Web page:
Friday, March 21, 2014

Devil's Hole Pupfish: "Species in a bucket"

Patty is finishing up her BS this spring and will finally get to wear a black bathrobe and goofy hat on stage. WOOT!  Before that however, there is the matter of a term paper on the evolutionary topic of her choice. Of course, she has chosen the Devil's Hole pupfish.  Do you know much about them? The story goes like this:

The Death Valley pupfishes consist of two groups of 3 distinct species with a total of 7 subspecies, and are an example of "rapid post-Pleistocene allopatric divergence" that occurred between 10-20,000 years ago. It occurred because Lake Manly, which at one time covered most of Death Valley, receded and left just a few isolated patches of water in its wake. Below is a picture of the dry Lake Manly lake bed from Devil's Hole, today.

Intriguingly, it is thought that Owens Valley pupfish are related to those in today's Colorado River, while Death Valley pupfish are related to a species found in Chihuahua, Mexico. This data suggests that there were two separate invasions of pupfish into the Lake Manly area that hybridized with each other to form the different subspecies of Cyprinodon.

The Cyprinodon diabolis population in Devil's hole may have once been as large as 800 adults. Conservation efforts began in 1969 when the hole may have appeared much shallower to visitors, like Charlie et al. In recent years, the C. diabolis population has varied from 38-95 adults, representing an increase since they became protected in 1976. The last time water levels were as low as they were in 1976 was 6,000 years ago. 1969-76 were the years with the lowest recorded water levels in years, due to explosive anthropogenic growth in Las Vegas. This growth required that more water be withdrawn from the natural aquifer that runs from Salt Lake City to Death Valley.

Devil’s Hole is also inhabited by 80 species of algae that provide most of C. diabolis' food. Water in the hole has a consistent temperature of 89.6F, is supersaturated with calcium carbonate and is its own little semi-closed system: i.e., "net autotrophic."  Attempts to raise C. diabolis in captivity have had limited success, though those collected in the springtime seem to be most fertile. At right is a diagram of the shape of the hole underground. It exists because the underground aquifer (aka the Amargosa Flood Plain) is forced upwards there, due to bedrock that was also pushed upwards by plate tectonics millions of years ago. This can clearly be seen in the photograph, below.

The Family is known to have repeated native stories about fertile subterranean lands inhabited by redheaded giants, and is likely the reason they were so interested in the Devil's Hole. Countless little habitats like this one were probably feasible human residences at some time in the history of the advancing and receding Lake Manly, but Devil's Hole is one of the most well known. Some scholars have written (albeit dubiously) since 1932 that the redheaded giants of native lore were the dessicated mummies of a taller native people from the North who lived and died in these habitats. The mummies' dark hair turns red due to the chemical composition of the caves, much like the hair on the "bog bodies" of Northern Europe (see below).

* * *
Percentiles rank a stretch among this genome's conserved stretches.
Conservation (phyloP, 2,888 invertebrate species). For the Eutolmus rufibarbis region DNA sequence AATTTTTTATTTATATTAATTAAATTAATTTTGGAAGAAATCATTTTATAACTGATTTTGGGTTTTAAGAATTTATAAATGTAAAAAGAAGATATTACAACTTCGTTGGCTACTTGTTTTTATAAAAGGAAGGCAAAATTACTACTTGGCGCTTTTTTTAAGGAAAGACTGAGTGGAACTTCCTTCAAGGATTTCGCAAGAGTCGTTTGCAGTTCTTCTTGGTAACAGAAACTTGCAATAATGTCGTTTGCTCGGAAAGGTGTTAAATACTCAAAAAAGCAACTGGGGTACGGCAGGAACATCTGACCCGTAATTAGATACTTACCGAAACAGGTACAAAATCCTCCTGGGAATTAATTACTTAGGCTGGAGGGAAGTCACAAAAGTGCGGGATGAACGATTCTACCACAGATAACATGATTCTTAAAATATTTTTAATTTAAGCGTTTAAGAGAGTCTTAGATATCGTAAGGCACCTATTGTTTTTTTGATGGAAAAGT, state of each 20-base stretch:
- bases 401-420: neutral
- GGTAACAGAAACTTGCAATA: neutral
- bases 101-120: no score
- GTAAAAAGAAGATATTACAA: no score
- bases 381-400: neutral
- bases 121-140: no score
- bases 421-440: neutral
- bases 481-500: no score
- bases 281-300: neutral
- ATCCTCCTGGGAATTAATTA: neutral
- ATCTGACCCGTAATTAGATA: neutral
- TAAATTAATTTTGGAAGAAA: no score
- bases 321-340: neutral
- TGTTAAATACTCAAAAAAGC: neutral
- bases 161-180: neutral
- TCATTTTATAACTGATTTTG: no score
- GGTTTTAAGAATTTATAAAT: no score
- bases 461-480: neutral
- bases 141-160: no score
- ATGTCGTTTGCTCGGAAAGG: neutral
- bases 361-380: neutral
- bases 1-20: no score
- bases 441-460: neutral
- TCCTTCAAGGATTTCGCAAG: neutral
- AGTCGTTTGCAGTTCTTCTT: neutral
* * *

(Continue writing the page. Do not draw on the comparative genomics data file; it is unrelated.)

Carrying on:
Anyhow, Patty contacted the National Park Service to see if they are having any problems with people trying to climb or throw things over the fence there? She thought that perhaps she could get the word out to Manson oriented tourists to "be cool." Patty is pleased to report that Dr. Wilson who is in charge of the fish's wellbeing reports that indeed, park visitors have been very respectful. Here is what he wrote:

"Thank you for your interest in Devils Hole.  I'm currently the Devils Hole Program manager for Death Valley National Park.  My title is an Aquatic Ecologist.  I have a PhD in Zoology from the University of Toronto and did my masters working on energetics of Devils Hole back in 2000-2001. Program staff have recently upgraded the security system and overall site at Devils Hole.  This has reduced vandalism, but some minor events have occurred.  For example, someone threw broken glass down into Devils Hole from the observation deck. Otherwise it has been quiet over the last several years.If you are ever in the area please contact me and we could arrange a more personal tour of Devils Hole.Regards, Kevin"